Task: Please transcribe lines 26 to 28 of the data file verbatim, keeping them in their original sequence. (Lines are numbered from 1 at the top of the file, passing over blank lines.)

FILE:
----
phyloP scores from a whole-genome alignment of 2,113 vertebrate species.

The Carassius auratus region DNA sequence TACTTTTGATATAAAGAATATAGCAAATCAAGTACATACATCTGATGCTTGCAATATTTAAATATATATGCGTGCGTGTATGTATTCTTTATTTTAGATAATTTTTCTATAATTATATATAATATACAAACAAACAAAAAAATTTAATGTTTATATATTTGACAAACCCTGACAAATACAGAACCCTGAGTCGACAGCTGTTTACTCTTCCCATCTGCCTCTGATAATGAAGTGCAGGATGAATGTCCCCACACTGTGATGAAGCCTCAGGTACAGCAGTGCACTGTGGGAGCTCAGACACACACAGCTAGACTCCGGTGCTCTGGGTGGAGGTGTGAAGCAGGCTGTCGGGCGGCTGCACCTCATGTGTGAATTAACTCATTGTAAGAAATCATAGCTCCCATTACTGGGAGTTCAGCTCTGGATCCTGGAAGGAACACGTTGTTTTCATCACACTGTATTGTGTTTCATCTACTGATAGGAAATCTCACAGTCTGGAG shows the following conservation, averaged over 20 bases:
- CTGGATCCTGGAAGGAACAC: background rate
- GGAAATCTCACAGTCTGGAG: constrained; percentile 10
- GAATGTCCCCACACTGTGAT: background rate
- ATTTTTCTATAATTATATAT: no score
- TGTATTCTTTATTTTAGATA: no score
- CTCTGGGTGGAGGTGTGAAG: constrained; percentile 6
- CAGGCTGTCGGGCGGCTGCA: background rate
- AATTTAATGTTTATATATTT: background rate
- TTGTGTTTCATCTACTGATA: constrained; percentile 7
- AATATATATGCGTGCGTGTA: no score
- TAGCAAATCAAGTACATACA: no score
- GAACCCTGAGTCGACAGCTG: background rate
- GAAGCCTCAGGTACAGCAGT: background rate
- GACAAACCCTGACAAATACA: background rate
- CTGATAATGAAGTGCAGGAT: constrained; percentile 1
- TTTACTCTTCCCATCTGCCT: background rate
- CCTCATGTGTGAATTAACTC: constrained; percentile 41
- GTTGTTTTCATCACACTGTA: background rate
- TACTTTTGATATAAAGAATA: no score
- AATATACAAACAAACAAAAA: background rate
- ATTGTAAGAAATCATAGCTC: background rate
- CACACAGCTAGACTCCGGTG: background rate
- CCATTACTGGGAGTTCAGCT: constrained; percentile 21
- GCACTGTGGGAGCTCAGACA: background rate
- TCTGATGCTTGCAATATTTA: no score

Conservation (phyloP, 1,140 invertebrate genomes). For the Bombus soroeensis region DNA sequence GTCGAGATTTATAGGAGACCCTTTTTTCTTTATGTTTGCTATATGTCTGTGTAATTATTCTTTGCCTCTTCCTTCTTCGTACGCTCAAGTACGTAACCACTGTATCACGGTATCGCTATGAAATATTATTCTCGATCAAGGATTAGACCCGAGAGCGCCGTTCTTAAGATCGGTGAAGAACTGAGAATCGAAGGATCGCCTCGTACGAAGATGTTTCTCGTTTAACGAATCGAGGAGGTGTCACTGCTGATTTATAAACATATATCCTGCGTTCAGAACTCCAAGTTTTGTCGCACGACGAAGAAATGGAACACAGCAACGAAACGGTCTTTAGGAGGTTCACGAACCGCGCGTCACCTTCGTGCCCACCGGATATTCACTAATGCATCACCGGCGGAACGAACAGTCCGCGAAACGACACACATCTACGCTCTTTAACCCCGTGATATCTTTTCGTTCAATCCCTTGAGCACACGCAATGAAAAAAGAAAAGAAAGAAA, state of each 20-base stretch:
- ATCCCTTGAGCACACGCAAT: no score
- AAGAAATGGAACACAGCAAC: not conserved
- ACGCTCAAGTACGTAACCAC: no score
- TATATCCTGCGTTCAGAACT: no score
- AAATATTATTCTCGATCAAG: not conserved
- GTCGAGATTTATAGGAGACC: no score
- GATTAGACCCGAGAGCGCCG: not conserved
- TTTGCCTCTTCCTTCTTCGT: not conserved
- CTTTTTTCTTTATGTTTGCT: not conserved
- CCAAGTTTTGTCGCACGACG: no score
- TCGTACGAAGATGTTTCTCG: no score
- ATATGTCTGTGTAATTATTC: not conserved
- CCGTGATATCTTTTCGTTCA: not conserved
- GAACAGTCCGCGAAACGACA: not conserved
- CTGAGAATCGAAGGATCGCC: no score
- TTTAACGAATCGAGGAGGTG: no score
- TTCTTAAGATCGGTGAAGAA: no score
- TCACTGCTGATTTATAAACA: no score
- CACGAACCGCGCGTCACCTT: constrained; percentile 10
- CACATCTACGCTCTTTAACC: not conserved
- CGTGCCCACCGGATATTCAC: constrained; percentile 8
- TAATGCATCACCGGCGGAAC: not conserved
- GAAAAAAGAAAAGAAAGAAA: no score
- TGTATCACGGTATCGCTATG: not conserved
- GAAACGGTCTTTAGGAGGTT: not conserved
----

- GCACTGTGGGAGCTCAGACA: background rate
- TCTGATGCTTGCAATATTTA: no score

Conservation (phyloP, 1,140 invertebrate genomes). For the Bombus soroeensis region DNA sequence GTCGAGATTTATAGGAGACCCTTTTTTCTTTATGTTTGCTATATGTCTGTGTAATTATTCTTTGCCTCTTCCTTCTTCGTACGCTCAAGTACGTAACCACTGTATCACGGTATCGCTATGAAATATTATTCTCGATCAAGGATTAGACCCGAGAGCGCCGTTCTTAAGATCGGTGAAGAACTGAGAATCGAAGGATCGCCTCGTACGAAGATGTTTCTCGTTTAACGAATCGAGGAGGTGTCACTGCTGATTTATAAACATATATCCTGCGTTCAGAACTCCAAGTTTTGTCGCACGACGAAGAAATGGAACACAGCAACGAAACGGTCTTTAGGAGGTTCACGAACCGCGCGTCACCTTCGTGCCCACCGGATATTCACTAATGCATCACCGGCGGAACGAACAGTCCGCGAAACGACACACATCTACGCTCTTTAACCCCGTGATATCTTTTCGTTCAATCCCTTGAGCACACGCAATGAAAAAAGAAAAGAAAGAAA, state of each 20-base stretch: